The Impression You Make

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Learning Objectives

  • Learn to be more aware of the impression you give off to others.
  • Learn to monitor the way you present yourself.


“I am an individual and I like that I don’t fit the mold of other students. If other people can’t see me for who I am, then they aren’t people I want in my life!”

“I feel like I’m always walking on eggshells around my advisor to make sure he knows that I take school seriously. It’s absolutely exhausting and I sometimes forget what’s really important to me.”

“People tell me I don’t smile enough and that I appear upset or unfriendly, but in my country smiling isn’t perceived the same way as it is in the United States. I’m trying to adapt my facial expressions to fit the culture of my department, but it’s tough sometimes.”

How Do You Present Yourself to Others?

It’s important to consider the impression you give off to others. How you present yourself in graduate school and your social life makes a difference, and it makes a difference every day. Self-presentation requires constant monitoring — what things do you want to project in certain situations: friendliness, competence, attraction?1,2 Females, more than males, desire to be viewed as friendly above other characteristics.1 In an academic setting it may be more effective to be perceived as competent, so you’ll have more opportunities to be recognized and get ahead.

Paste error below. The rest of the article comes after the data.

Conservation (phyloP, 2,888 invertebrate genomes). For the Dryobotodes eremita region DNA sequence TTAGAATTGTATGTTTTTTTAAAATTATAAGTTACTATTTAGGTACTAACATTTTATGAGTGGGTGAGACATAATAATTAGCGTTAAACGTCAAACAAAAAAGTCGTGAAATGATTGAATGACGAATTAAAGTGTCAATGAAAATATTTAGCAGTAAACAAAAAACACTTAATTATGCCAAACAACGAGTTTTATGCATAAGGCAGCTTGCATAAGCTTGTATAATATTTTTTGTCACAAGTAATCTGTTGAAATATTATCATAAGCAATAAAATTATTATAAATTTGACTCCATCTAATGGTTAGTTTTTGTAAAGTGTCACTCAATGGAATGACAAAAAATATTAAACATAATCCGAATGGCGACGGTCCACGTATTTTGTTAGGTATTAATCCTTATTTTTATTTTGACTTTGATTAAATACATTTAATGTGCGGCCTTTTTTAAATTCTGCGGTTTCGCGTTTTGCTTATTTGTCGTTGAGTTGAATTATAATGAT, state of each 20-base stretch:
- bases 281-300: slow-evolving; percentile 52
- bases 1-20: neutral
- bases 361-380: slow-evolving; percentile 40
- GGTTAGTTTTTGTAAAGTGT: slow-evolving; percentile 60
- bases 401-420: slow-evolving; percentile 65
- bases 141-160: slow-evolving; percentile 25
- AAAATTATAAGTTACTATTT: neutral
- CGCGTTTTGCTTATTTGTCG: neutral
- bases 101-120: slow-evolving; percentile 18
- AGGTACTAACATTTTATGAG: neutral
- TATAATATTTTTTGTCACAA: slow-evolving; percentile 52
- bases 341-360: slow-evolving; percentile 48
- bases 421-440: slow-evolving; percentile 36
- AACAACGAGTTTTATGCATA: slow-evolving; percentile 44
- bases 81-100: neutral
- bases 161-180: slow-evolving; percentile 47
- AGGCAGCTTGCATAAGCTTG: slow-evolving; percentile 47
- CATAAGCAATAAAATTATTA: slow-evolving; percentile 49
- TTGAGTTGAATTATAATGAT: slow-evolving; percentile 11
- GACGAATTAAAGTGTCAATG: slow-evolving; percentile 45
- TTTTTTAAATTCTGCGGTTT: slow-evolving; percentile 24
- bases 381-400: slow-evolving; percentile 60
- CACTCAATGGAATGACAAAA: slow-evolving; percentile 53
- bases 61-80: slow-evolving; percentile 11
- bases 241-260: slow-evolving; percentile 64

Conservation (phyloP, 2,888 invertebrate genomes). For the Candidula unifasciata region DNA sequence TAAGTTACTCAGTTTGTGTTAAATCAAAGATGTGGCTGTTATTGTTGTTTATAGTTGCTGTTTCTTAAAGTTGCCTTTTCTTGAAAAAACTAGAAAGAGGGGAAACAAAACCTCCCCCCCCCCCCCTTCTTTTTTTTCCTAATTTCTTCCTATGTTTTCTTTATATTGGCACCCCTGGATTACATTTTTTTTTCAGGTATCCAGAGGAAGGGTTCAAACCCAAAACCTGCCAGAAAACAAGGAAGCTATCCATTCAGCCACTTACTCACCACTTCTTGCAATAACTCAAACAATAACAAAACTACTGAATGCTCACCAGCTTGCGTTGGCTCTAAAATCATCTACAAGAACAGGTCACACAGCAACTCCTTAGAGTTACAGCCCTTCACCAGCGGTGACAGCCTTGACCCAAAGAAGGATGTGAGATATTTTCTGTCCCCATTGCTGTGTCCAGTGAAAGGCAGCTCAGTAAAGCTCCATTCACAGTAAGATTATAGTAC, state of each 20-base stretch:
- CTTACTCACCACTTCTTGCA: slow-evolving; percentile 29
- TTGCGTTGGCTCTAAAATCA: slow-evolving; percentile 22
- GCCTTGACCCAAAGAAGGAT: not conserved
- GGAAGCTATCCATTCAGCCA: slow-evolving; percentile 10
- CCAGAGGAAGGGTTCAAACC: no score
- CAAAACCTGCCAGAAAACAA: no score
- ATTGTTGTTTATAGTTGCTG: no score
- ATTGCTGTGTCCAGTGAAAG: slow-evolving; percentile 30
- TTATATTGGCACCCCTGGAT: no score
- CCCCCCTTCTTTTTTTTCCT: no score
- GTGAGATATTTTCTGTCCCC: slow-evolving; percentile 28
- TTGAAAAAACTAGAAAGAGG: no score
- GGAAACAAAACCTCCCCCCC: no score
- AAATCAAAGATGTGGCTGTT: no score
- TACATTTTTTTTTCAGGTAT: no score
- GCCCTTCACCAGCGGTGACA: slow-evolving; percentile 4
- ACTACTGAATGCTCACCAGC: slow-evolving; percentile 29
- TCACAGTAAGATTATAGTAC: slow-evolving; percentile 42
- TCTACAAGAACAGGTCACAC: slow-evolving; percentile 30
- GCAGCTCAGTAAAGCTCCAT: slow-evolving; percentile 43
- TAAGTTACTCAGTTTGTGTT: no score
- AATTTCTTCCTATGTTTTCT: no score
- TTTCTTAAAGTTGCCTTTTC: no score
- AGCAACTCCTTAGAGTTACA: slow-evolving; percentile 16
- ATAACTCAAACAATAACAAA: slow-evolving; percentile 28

First Impressions Count!

The impression you make on those who are critical to your academic success (i.e. your advisor, department chair, other faculty members and labmates) matters from the first to the last day of graduate school. The professors and colleagues you have now will continue to influence you in the future. The impressions you give others and the relationships you form throughout your academic and professional career are likely to follow you over the long term. Stereotypes and expectations of how you’ll do at a particular task can cloud initial impressions3 — an outburst in class about a controversial topic may be relayed to future colleagues and, in turn, they may expect you to be volatile, emotional or unprofessional. Their expectation could influence their decision to include you on a project or invite you to a conference because while disconfirming evidence should be sought, it seldom is.3 In other words, the impression you make on one person can influence the impression you make on many others.

Are You Making the Impression You Think You Are?





The Appeal: Why you want to be perceived this way

Tailors to the communal aspect of traditional feminine interaction styles in the workplace2

Given the opportunity to take on more responsibility, particularly projects and invitations to conferences

You’ll be perceived as more sociable, desirable and intelligent1,4